What is chamber music?

CHAMBER MUSIC is music written to be performed in a room of a private house or in a small hall. It has been written for voices alone, instruments alone, and combinations of voices and instruments.

In chamber music each player or singer has a part all his own: he/she does not play or sing the same part as other performers, as he/she would in a chorus or the string section of an orchestra. A chamber work may be for one person as in a piano sonata, or for as many as twenty, as it’s a work for chamber orchestras or wind ensemble. Chamber operas, such as Richard Strauss’s Ariadne auf Naxos, are operas written for just a few singers and a small orchestra.

The earliest chamber music was written to be sung. In sixteenth-century Italy and England small groups would get together to sing madrigals. These singers sang for their own entertainment, although there might be a few people who sat and listened. Other groups of music lovers would get together after dinner to play on the soft-voiced viols.

Noblemen of means liked to have music at dinner. Such “table music” was usually written for strings. In the seventeenth century composers began to write chamber music for two or more instruments, calling these works sonatas. The most common of these early forms is the trio sonata, performed on two soprano instruments, a bass, and a keyboard instrument. The keyboard instrument filled in the accompaniment while the three others played the important melody lines. After 1750, when the keyboard instrument was replaced by the viola, the string quartet became the favourite form of chamber music, for both composers and listeners. This popularity was due to Haydn’s eighty-two masterful string quartets. Since the time of Haydn almost every great composer has written at least one string quartet. Many composers, such as Mozart, Beethoven, Schubert, Brahms, and Bartók, poured some of their deepest thoughts in this mould.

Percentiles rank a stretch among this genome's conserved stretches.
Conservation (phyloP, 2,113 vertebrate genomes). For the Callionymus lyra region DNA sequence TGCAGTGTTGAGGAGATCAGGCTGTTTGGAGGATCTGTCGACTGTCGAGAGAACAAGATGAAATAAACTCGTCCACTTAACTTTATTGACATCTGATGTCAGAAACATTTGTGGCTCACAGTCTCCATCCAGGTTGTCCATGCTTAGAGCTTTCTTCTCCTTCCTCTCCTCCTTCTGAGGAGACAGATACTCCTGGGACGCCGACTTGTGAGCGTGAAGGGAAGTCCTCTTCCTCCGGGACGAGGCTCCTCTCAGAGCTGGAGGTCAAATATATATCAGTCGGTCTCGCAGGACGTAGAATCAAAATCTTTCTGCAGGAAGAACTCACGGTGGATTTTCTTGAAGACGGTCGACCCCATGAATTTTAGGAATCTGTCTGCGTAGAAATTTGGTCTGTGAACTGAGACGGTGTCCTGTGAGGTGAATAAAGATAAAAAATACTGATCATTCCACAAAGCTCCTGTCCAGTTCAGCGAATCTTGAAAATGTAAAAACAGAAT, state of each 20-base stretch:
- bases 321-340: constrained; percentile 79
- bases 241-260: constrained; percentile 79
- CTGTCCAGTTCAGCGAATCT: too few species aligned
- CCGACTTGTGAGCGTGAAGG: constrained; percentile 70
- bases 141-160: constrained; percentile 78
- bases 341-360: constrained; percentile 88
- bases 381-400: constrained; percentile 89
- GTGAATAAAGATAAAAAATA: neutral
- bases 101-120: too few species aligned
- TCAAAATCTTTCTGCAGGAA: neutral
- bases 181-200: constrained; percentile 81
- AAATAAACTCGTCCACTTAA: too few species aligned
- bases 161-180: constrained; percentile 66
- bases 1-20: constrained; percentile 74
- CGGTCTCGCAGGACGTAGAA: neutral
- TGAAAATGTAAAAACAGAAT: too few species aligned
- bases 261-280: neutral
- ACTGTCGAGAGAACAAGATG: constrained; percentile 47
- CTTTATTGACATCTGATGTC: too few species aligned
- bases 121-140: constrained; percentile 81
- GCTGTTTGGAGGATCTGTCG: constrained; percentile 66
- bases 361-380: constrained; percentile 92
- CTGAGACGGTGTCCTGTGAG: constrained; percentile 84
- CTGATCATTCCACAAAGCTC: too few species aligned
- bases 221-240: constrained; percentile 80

Chamber music has been written for an almost unlimited number of vocal and instrumental combinations. Composers have written for families of instruments – trios for strings or woodwinds, for example, and quartets have been written for instruments of the same kind, as for four bassoons (by William Schuman) or four saxophones (by Henry Cowell). The piano has been used with the violin and cello trios. It has also been used with the string quartet and many different combinations of wind instruments.

Brahms wrote his Liebeslieder waltzes for vocal quartet and two pianists. Villa-Lobos has scored two of his Bachianas Brasileiras for eight cellos and a soprano. Stravinsky, in his In Memoriam Dylan Thomas, has written for tenor voice, string quartet, and four trombones. Schoenberg wrote a serenade for clarinet, mandolin, guitar, violin, viola, and cello, and Berg has a chamber concerto for piano, violin, and thirteen wind instruments.

Extract from The Golden Encyclopedia of Music by Norman Lloyd, 1968